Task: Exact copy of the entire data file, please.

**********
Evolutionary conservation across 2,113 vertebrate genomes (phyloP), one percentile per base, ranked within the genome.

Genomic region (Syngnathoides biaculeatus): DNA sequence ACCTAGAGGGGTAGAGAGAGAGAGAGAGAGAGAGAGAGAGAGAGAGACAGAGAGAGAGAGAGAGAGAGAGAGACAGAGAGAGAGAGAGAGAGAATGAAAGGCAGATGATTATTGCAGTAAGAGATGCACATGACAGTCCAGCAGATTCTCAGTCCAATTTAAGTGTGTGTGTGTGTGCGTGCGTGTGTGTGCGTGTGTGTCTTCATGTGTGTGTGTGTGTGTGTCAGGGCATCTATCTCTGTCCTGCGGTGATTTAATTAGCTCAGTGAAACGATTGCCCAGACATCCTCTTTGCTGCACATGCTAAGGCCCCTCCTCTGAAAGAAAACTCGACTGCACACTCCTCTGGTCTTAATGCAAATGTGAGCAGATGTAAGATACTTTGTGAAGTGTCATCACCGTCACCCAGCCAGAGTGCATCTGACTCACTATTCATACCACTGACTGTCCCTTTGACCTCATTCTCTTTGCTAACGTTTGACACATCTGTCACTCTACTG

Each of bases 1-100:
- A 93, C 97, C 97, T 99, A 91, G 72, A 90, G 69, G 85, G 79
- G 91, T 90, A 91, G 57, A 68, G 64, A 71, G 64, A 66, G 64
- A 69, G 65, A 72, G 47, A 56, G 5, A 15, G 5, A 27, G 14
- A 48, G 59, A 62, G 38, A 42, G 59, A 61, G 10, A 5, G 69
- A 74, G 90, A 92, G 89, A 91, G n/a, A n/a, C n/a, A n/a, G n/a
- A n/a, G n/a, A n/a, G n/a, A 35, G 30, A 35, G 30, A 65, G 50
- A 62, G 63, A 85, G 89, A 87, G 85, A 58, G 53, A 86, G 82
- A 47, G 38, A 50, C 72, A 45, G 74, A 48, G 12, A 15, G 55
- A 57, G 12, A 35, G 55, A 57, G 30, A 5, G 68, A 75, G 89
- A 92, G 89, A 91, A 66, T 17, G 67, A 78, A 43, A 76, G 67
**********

Evolutionary conservation across 2,113 vertebrate genomes (phyloP), one percentile per base, ranked within the genome.

Genomic region (Syngnathoides biaculeatus): DNA sequence ACCTAGAGGGGTAGAGAGAGAGAGAGAGAGAGAGAGAGAGAGAGAGACAGAGAGAGAGAGAGAGAGAGAGAGACAGAGAGAGAGAGAGAGAGAATGAAAGGCAGATGATTATTGCAGTAAGAGATGCACATGACAGTCCAGCAGATTCTCAGTCCAATTTAAGTGTGTGTGTGTGTGCGTGCGTGTGTGTGCGTGTGTGTCTTCATGTGTGTGTGTGTGTGTGTCAGGGCATCTATCTCTGTCCTGCGGTGATTTAATTAGCTCAGTGAAACGATTGCCCAGACATCCTCTTTGCTGCACATGCTAAGGCCCCTCCTCTGAAAGAAAACTCGACTGCACACTCCTCTGGTCTTAATGCAAATGTGAGCAGATGTAAGATACTTTGTGAAGTGTCATCACCGTCACCCAGCCAGAGTGCATCTGACTCACTATTCATACCACTGACTGTCCCTTTGACCTCATTCTCTTTGCTAACGTTTGACACATCTGTCACTCTACTG

Each of bases 1-100:
- A 93, C 97, C 97, T 99, A 91, G 72, A 90, G 69, G 85, G 79
- G 91, T 90, A 91, G 57, A 68, G 64, A 71, G 64, A 66, G 64
- A 69, G 65, A 72, G 47, A 56, G 5, A 15, G 5, A 27, G 14
- A 48, G 59, A 62, G 38, A 42, G 59, A 61, G 10, A 5, G 69
- A 74, G 90, A 92, G 89, A 91, G n/a, A n/a, C n/a, A n/a, G n/a
- A n/a, G n/a, A n/a, G n/a, A 35, G 30, A 35, G 30, A 65, G 50
- A 62, G 63, A 85, G 89, A 87, G 85, A 58, G 53, A 86, G 82
- A 47, G 38, A 50, C 72, A 45, G 74, A 48, G 12, A 15, G 55
- A 57, G 12, A 35, G 55, A 57, G 30, A 5, G 68, A 75, G 89
- A 92, G 89, A 91, A 66, T 17, G 67, A 78, A 43, A 76, G 67